Back in 1964, the painter Joan Snyder underwent a youthful epiphany. After moving to Europe, she realised the limitations of her Charles Burchfield- inspired landscape paintings and, as she puts it, quickly ‘fell apart’. On her return to the US, she set her sights on making abstract works that had the same emotional ‘feeling’ as her previous paintings. From that early discovery until today, her work has presented multiple stories told via various methods of technical and material experimentation – among these subjects are the repeated themes of nature, sexuality, politics and, ultimately, highly personal autobiography.

For her latest exhibition at Chelsea’s Cristin Tierney Gallery, the seventy-two-year- old Snyder collaborated with Anne McKeown, master papermaker at Rutgers University’s Brodsky Center for Innovative Editions, in New Brunswick. Together they produced a new body of work in one of Snyder’s characteristically lusty baroque mediums. Made up of coloured cotton, abaca and linen paper pulp that the artist spreads in layers on a prepared surface, her newfangled ‘paintings’ feature pocked, rutted surfaces that suggest fields of soft autumn grass and ponds filled with flowers seen through a blurry camera lens. To these modest-size works, the artist also affixes bits of fabric, dried flowers or herbs.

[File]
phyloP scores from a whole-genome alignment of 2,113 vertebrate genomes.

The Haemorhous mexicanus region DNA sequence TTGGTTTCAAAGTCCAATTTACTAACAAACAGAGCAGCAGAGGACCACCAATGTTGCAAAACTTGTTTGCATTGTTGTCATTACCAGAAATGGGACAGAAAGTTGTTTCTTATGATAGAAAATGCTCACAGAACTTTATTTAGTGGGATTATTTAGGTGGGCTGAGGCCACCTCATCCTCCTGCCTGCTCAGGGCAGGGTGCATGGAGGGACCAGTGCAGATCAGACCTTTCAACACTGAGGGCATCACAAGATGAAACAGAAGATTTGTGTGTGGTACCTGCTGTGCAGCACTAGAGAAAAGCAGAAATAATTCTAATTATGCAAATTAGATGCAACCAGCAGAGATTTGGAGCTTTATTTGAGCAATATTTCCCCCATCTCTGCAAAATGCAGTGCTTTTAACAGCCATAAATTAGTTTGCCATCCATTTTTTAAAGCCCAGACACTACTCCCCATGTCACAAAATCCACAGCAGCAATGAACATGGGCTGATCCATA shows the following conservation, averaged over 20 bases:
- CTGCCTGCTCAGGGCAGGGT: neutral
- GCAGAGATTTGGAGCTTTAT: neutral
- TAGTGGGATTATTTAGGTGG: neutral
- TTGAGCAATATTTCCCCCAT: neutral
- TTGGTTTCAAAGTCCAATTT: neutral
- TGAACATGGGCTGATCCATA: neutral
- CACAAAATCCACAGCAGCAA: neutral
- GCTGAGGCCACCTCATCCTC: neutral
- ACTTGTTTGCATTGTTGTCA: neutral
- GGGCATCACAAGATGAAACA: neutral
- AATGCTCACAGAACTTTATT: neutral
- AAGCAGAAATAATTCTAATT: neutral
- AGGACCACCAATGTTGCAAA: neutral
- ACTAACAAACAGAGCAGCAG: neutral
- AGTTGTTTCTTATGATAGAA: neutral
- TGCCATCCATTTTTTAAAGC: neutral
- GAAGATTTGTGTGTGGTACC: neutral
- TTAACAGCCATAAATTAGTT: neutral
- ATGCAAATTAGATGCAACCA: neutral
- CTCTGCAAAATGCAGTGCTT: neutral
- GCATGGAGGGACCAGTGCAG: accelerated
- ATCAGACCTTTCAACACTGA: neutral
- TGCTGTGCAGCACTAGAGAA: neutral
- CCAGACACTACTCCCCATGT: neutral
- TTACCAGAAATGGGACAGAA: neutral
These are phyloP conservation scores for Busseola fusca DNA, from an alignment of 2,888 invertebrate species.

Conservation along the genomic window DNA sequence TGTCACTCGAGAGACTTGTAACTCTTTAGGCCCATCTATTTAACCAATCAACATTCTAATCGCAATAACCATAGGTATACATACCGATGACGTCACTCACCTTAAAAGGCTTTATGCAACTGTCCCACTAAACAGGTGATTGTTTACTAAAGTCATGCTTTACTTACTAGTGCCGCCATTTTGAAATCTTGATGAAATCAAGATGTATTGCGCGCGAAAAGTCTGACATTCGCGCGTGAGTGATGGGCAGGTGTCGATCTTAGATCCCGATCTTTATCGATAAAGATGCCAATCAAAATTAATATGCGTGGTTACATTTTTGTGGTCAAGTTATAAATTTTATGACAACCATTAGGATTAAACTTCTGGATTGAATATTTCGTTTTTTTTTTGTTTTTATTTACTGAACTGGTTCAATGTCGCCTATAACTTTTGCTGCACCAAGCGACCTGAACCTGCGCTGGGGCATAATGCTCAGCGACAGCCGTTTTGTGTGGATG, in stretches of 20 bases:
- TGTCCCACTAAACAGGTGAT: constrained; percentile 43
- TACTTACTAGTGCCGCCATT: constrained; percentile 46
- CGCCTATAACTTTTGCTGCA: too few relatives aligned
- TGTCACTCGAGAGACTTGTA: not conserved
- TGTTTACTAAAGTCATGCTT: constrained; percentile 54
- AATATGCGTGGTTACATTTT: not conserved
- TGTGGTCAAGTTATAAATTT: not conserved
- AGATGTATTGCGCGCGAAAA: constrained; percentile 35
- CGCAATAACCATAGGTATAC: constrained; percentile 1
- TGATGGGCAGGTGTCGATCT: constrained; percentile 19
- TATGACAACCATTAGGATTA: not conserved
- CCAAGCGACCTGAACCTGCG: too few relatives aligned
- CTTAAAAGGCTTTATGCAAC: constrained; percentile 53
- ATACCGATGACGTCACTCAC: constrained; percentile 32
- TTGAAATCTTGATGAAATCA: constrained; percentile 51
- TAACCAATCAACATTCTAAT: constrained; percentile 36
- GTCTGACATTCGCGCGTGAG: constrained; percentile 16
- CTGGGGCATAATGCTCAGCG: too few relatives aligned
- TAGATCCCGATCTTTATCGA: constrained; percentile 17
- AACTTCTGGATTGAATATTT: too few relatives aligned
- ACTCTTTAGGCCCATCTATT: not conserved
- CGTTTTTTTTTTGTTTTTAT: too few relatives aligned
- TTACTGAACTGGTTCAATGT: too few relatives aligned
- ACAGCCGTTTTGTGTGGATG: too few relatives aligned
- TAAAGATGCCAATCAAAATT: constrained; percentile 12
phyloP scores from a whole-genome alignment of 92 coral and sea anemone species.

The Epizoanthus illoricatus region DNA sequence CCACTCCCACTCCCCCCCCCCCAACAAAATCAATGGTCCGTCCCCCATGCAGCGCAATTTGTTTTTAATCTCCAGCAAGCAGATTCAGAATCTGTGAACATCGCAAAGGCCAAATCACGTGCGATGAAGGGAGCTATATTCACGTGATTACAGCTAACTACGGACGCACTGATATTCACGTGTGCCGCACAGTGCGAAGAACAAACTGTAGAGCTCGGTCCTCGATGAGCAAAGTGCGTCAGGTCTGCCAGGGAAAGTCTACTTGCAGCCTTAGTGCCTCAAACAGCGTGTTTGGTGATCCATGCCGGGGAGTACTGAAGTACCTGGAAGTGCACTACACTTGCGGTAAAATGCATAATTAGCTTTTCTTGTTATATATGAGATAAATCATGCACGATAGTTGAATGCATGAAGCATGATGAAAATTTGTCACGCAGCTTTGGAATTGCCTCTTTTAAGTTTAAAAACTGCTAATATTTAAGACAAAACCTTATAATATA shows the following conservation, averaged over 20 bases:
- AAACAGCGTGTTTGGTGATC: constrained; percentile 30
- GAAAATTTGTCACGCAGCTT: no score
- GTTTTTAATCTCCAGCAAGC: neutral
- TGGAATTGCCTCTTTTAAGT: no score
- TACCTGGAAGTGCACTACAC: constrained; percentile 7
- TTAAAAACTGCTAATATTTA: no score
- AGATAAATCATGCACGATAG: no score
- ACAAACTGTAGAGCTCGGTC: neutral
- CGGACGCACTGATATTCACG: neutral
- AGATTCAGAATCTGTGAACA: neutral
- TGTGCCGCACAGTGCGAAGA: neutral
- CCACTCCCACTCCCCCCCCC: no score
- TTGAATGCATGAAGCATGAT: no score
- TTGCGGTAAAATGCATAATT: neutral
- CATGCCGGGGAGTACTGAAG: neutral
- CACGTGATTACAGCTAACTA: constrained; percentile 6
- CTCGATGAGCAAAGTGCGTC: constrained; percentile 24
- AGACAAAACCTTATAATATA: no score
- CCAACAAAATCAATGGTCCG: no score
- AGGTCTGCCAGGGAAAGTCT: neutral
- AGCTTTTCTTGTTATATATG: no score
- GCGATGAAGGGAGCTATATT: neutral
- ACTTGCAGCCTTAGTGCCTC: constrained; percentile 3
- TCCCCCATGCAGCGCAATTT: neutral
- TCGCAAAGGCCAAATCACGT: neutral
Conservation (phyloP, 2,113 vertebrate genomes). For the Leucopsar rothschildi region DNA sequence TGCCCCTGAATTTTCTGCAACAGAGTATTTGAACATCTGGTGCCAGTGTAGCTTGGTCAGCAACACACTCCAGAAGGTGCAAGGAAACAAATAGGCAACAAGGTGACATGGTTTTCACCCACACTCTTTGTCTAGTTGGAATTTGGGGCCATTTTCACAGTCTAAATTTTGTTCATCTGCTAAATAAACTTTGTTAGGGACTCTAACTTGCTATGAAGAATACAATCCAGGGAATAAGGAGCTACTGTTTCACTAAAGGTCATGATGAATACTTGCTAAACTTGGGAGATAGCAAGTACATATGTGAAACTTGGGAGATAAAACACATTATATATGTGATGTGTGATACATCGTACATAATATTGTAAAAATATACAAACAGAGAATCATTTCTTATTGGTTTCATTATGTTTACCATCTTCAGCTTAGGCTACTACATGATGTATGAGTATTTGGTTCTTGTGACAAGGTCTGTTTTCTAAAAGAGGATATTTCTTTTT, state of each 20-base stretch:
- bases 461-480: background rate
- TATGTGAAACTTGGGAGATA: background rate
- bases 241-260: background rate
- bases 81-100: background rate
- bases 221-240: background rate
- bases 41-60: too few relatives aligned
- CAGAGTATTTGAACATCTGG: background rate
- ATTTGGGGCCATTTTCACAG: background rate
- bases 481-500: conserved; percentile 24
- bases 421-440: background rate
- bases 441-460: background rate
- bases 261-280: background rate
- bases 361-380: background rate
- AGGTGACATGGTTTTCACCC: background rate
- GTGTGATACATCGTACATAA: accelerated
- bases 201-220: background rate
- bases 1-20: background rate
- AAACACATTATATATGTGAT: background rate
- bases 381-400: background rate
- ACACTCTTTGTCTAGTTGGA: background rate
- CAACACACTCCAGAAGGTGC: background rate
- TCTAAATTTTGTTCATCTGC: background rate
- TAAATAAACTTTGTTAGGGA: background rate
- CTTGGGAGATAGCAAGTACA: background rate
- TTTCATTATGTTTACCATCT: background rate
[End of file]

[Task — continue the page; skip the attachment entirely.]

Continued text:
The results constitute deep surfaces with unabashed interplays of colour and texture that evoke natural processes, like sunlight, as well as less exact human correspondences, like calm or awe. The painting Like a Melon Field (2011), for example, looks alternately like a Monet garden in blues and greens or an especially optimistic corner of an Anselm Kiefer painting. By contrast, a more visceral work like The Virgin (2010) features Snyder in full-bore feminist mode: a landscape that is also a blooming vulva partnered with cross-stitched furrows, it returns the artist to less ethereal, more earthy content.